Connecticut's General Assembly should give Charla Nash, who was viciously attacked by a 200-pound chimpanzee in Stamford in 2009, the right to sue the state for its negligence in not enforcing the law that would have protected her from harm.
Last summer, the state's claims commissioner rejected Ms. Nash's request to sue the state for $150 million in Superior Court. She is appealing to the legislature to reverse that ruling by passing a bill that would allow her case to go forward. The claims commissioner misapplied the state law on possession of wild animals and a report from Elaine Hinsch, a state biologist, which are critical to Ms. Nash's claim.
Under Connecticut law at the time of the attack, residents wishing to own a primate weighing more than 50 pounds had to obtain a permit from what is now called the Department of Energy and Environmental Protection. The law required the DEEP to seize any animal that was illegally possessed and dispose of it. DEEP never issued the Stamford chimp's owner a permit, so the state should have seized the animal, which it didn't.
It is also worth noting that the law had been amended in 2004 specifically to deal with the chimpanzee that mauled Ms. Nash. The sponsor of the amendment said that requiring permits for any primate weighing more than 50 pounds would apply to one chimpanzee, the one that would attack Ms. Nash in 2009. The amendment was passed because, in 2003, concerned residents reported to DEEP that this chimpanzee had demonstrated aggressive behavior and that the public was in danger. Ms. Hinsch, the biologist, properly researched this complaint. She consulted experts, gathered more information about the chimpanzee and ultimately urged her supervisors to enforce the law.
In 2008, before the attack, Ms. Hinsch put on record that this chimpanzee was an "accident waiting to happen." She detailed in a memorandum to her supervisors the chimpanzee's location, age and propensity for violence. She added that the animal was illegally possessed and must be dealt with. She further cautioned that even the DEEP officers sent to seize the animal would be in danger of bodily harm from this animal. But, Ms. Hinsch insisted, it had to be done to protect the public. Incredibly, Ms. Hinch's superiors at the DEEP ignored her warning.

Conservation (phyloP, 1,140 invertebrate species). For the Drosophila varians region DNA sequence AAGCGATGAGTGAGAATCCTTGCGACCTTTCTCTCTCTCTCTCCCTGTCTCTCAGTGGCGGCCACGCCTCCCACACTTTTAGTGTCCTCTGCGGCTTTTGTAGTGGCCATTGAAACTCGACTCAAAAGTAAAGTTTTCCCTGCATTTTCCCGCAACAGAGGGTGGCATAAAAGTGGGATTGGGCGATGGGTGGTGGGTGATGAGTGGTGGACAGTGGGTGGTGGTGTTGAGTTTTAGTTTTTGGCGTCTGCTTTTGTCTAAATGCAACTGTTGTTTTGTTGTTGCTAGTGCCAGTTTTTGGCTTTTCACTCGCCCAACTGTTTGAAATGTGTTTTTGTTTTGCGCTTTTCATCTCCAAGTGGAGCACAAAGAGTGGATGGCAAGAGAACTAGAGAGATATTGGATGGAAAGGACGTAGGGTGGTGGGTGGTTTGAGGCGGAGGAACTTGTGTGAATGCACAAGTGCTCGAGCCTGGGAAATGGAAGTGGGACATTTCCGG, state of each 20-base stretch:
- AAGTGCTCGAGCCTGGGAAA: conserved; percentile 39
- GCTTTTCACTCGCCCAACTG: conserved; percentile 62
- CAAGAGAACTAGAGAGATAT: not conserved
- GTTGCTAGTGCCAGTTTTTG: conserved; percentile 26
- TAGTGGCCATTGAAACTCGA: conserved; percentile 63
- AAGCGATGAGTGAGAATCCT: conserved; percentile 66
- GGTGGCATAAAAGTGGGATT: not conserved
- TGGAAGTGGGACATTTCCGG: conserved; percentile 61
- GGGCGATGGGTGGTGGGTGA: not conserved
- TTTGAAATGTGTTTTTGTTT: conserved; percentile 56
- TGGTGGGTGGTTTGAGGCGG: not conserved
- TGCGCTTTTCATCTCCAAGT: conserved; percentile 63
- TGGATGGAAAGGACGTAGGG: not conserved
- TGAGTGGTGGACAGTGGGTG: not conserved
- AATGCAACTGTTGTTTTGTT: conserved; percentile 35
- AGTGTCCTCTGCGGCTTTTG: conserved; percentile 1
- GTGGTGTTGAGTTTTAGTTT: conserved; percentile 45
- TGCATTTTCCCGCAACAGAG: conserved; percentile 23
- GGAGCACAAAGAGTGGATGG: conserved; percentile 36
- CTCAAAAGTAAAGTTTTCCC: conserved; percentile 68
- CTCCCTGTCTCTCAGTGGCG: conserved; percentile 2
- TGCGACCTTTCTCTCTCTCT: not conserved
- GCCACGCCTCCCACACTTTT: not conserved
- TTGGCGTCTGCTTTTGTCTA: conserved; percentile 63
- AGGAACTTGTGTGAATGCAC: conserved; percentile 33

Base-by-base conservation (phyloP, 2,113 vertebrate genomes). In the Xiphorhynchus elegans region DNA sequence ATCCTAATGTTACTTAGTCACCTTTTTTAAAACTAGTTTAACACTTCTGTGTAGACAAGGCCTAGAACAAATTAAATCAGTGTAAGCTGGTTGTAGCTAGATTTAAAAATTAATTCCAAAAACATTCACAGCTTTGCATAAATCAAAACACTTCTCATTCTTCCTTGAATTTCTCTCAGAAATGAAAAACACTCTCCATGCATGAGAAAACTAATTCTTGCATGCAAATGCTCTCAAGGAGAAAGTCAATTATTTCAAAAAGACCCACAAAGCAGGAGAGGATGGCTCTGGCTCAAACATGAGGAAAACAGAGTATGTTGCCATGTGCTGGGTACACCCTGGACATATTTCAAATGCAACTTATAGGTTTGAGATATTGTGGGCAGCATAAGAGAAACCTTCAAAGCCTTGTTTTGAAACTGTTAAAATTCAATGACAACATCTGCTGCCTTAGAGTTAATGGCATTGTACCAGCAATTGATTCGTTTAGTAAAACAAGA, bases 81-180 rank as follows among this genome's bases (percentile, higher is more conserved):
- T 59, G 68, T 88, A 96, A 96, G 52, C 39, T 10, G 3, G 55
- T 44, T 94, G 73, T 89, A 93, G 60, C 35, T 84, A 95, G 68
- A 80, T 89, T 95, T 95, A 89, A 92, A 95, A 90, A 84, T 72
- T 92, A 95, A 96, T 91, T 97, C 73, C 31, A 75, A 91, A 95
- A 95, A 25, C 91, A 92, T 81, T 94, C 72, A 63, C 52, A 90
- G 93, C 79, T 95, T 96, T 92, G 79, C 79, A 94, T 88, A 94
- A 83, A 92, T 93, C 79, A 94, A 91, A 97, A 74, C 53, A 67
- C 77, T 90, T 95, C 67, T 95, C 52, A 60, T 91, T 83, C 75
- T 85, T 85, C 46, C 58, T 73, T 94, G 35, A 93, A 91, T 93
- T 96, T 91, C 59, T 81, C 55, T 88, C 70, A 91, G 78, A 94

Less than four months after Ms. Hinsch wrote her memo, the attack happened at the home of the chimp's owner. Ms. Nash suffered the loss of her nose, upper and lower lips, eyelids and the bony structures in her mid-face.
Before 2009, the Stamford community, including its mayor, its police department and Ms. Nash, believed the chimp was not aggressive. Ms. Hinsch, as an expert, knew the truth and tried to protect the unsuspecting public from a dangerous wild animal. The lack of action by her supervisors was a serious failure within DEEP and Ms. Nash suffered an unimaginable attack.
Given the state law on primates requiring a permit for a chimp of this size and the Hinsch memorandum detailing the dangerous propensities of this animal, the DEEP knew of a discrete and identifiable danger and did nothing. It is our hope that the legislature's Judiciary Committee will read both the statute and the memorandum, as they are critical to an understanding of Ms. Nash's claim.
Finally, the granting of permission to sue the state does not result in a judgment against the state. Under the relevant statute, a case would have to be made before a judge in the Superior Court — not a jury — and that judge would have to analyze the law and the facts and come to a legal conclusion that the state was, in fact, at fault.
Granting Charla Nash permission to sue is only the beginning of a long road in her quest for justice. She should be given her day in court.
Ann Marie Willinger is an attorney in Bridgeport representing Charla Nash.